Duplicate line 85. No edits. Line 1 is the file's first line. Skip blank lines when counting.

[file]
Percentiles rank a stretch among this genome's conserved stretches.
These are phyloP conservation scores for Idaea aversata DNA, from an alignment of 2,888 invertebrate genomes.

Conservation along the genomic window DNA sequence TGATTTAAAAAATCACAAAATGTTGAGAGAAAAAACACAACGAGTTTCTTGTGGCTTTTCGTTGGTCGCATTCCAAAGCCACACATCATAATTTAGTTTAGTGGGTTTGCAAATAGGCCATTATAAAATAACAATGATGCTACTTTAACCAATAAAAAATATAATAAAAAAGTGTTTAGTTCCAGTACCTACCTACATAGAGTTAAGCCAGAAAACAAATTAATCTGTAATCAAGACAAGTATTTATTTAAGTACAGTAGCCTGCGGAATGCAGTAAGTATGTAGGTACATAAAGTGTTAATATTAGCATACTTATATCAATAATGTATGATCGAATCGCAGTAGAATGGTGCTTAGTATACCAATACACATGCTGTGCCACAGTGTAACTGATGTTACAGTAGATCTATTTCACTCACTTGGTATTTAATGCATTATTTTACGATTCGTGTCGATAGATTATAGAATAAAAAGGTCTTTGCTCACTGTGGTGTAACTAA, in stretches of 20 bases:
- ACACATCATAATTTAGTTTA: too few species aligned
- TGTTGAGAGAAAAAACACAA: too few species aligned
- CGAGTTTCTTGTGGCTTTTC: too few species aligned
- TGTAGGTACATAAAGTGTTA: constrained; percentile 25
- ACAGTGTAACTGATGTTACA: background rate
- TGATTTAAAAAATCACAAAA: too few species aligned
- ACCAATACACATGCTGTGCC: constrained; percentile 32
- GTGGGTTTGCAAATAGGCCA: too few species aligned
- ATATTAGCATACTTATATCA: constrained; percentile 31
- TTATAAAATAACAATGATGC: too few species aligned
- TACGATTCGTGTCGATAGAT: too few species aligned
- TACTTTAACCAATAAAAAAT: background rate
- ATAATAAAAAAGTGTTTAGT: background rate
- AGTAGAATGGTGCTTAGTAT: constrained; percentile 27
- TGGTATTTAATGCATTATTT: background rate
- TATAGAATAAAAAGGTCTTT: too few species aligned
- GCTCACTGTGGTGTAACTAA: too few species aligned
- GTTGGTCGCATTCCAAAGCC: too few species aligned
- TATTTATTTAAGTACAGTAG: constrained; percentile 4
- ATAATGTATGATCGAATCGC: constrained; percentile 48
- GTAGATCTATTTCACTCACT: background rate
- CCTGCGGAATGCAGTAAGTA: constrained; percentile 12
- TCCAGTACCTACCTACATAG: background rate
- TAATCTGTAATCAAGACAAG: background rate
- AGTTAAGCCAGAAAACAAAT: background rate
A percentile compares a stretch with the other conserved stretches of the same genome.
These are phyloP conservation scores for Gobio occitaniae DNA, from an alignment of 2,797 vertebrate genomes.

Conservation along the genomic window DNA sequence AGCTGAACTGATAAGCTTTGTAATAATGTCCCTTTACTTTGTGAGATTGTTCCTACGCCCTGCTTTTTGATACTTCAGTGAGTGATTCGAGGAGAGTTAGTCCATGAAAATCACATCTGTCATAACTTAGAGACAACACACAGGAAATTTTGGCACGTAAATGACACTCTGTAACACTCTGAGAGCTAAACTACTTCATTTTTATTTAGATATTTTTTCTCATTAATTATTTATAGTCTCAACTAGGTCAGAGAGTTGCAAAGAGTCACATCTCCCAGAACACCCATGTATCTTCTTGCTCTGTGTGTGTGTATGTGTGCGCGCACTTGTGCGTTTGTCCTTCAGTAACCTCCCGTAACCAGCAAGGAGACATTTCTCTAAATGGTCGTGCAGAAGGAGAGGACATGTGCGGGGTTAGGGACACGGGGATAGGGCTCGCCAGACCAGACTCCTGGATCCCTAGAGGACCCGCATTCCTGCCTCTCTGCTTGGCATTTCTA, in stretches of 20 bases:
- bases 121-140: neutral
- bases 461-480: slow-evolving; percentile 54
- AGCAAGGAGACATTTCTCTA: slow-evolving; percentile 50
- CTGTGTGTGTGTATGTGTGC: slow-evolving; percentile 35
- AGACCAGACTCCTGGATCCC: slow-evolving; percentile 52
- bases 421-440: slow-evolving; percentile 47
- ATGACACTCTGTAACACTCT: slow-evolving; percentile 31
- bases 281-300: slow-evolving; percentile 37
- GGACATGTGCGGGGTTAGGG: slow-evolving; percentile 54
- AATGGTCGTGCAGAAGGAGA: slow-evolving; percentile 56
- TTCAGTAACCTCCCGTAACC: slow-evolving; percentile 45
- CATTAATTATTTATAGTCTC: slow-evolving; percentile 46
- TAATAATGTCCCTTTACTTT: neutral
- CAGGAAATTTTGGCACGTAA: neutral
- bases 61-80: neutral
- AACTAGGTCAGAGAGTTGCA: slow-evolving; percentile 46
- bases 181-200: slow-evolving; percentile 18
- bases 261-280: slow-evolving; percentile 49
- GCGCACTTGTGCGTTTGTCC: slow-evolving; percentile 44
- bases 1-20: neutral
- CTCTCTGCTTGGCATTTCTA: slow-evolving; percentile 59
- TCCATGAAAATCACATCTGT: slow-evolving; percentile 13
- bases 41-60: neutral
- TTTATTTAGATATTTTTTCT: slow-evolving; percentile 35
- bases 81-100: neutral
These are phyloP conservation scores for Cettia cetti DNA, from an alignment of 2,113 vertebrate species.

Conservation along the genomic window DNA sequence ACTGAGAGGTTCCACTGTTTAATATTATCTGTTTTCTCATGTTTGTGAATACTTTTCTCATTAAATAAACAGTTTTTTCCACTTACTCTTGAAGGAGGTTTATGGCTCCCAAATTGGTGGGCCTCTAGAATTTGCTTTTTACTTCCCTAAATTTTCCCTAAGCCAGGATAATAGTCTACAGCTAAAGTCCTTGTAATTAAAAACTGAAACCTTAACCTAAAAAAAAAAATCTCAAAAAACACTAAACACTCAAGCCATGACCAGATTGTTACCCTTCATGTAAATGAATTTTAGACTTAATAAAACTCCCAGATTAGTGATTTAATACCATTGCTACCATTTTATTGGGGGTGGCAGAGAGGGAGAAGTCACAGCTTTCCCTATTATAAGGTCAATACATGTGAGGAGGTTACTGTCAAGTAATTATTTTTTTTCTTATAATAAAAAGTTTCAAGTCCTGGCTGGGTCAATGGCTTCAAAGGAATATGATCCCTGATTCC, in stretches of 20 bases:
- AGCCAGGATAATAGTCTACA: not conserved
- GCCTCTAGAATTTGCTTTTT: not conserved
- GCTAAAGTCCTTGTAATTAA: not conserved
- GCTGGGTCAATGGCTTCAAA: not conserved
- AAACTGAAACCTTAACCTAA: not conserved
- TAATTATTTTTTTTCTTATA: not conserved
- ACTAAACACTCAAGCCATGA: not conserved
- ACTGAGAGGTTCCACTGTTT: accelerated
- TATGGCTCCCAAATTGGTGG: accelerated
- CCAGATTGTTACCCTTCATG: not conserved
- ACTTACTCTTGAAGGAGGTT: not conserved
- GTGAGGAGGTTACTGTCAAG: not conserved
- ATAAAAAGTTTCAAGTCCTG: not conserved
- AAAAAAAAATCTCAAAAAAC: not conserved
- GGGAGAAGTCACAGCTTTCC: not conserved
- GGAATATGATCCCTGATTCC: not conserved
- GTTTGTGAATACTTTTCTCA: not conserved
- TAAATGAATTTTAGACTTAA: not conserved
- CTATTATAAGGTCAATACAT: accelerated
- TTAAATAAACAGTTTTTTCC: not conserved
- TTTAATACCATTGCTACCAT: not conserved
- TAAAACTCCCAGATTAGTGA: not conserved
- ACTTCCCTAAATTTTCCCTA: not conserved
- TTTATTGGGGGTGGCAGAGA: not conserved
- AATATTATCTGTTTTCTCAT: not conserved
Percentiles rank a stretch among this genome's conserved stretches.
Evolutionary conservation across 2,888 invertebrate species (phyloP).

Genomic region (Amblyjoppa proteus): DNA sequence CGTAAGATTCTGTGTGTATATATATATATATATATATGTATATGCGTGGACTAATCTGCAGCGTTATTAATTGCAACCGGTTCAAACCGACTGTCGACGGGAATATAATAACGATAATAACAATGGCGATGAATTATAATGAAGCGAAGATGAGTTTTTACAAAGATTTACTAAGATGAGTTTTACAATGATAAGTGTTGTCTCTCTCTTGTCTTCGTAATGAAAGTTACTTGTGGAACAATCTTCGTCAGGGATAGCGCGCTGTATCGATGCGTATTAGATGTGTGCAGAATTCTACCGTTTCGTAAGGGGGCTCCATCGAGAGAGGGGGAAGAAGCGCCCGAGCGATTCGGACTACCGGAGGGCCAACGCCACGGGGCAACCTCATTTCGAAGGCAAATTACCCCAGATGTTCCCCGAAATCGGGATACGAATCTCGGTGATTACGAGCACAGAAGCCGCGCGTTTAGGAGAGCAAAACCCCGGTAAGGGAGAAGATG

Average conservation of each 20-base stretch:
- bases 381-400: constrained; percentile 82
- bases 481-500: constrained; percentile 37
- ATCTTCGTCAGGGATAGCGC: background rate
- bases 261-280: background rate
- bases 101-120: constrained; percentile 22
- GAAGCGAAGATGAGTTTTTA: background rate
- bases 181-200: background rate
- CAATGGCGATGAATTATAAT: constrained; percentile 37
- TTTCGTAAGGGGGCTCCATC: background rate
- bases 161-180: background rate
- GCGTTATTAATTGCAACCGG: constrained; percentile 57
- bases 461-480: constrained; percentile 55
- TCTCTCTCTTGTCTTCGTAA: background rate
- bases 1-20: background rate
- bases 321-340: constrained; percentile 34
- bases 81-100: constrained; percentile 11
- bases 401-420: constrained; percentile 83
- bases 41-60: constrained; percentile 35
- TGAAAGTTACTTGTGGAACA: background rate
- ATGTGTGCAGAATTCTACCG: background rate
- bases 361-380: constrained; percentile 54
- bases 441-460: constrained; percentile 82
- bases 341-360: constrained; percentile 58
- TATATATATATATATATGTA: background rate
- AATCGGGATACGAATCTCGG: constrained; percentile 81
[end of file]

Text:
Evolutionary conservation across 2,888 invertebrate species (phyloP).